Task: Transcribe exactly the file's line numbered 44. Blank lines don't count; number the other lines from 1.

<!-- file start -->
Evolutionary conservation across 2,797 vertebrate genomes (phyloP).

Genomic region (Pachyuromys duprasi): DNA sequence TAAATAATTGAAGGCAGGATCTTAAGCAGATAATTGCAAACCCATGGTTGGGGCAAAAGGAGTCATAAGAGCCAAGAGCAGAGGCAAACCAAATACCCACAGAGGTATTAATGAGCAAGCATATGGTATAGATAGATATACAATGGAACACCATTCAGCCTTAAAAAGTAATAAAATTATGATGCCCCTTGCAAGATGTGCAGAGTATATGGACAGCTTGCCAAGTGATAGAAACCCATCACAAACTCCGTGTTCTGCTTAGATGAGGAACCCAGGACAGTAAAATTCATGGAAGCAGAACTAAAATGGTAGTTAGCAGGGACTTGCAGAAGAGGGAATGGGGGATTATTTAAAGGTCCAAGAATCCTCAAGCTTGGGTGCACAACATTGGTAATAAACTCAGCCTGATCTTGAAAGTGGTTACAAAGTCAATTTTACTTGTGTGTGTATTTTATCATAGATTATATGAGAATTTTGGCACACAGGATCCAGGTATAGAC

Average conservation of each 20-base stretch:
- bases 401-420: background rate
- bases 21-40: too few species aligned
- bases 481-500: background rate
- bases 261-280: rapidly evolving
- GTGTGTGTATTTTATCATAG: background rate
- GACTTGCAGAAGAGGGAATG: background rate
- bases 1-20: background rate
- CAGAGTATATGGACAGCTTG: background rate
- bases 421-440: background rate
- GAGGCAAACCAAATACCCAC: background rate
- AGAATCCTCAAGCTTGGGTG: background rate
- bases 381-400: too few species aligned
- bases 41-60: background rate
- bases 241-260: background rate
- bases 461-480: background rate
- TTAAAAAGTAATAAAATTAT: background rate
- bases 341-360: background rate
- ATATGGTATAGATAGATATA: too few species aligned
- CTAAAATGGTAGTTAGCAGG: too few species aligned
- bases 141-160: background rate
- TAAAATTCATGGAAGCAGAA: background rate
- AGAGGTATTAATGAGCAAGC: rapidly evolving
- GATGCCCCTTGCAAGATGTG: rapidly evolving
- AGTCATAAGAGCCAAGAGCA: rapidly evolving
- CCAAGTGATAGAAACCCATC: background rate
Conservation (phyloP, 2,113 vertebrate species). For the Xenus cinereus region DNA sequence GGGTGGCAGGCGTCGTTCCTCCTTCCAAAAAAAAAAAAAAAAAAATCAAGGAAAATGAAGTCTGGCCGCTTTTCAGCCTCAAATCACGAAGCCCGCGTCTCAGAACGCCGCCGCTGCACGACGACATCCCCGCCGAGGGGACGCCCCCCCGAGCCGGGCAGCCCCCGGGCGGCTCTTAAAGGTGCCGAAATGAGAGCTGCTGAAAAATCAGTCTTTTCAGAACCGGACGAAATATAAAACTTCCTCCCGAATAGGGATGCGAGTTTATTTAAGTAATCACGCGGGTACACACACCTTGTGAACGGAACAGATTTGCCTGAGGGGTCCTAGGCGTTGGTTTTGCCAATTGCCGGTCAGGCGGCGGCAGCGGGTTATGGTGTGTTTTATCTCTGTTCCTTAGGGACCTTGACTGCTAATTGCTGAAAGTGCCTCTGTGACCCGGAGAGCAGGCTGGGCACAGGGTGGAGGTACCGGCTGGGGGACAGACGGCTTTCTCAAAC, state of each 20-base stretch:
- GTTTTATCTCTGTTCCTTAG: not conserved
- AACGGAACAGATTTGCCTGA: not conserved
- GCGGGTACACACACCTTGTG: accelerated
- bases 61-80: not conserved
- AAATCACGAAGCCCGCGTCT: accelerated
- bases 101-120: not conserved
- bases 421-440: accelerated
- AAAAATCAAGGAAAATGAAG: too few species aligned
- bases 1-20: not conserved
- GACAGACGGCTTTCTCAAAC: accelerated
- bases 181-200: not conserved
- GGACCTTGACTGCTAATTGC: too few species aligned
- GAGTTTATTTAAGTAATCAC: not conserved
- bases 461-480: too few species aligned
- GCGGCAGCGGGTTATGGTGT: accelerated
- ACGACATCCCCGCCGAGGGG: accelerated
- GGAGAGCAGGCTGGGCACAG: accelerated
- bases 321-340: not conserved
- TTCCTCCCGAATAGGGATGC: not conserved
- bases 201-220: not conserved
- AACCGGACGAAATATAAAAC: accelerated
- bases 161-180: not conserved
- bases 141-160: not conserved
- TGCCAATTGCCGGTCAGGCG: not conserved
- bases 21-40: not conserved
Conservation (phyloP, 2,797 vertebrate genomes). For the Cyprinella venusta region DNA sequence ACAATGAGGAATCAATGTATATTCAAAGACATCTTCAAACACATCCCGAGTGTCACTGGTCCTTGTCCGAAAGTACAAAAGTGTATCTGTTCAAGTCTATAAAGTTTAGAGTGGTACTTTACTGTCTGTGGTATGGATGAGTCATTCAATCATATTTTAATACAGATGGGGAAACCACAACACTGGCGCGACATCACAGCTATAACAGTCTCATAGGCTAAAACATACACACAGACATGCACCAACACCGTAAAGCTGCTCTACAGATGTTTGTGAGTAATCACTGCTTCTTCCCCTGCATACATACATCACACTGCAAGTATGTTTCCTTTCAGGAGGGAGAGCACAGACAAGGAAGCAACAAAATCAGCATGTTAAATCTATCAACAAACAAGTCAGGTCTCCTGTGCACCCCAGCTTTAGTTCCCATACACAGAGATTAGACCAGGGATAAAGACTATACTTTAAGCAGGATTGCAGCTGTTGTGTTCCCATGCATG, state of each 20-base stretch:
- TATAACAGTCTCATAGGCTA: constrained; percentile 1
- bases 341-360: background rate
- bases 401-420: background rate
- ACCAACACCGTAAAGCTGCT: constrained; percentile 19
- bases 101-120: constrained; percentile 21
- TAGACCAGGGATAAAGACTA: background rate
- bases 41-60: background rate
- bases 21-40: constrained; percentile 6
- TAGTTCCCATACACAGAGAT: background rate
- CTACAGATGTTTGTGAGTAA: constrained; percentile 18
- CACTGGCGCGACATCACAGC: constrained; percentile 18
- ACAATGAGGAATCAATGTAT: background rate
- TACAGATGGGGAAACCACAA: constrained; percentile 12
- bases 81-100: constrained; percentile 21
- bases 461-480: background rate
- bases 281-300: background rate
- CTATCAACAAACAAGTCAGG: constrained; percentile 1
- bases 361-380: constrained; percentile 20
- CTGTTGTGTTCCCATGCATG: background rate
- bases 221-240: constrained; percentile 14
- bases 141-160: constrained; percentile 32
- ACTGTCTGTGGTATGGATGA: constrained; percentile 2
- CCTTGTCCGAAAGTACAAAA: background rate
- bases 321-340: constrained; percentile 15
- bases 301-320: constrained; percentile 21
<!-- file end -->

- GCGGCAGCGGGTTATGGTGT: accelerated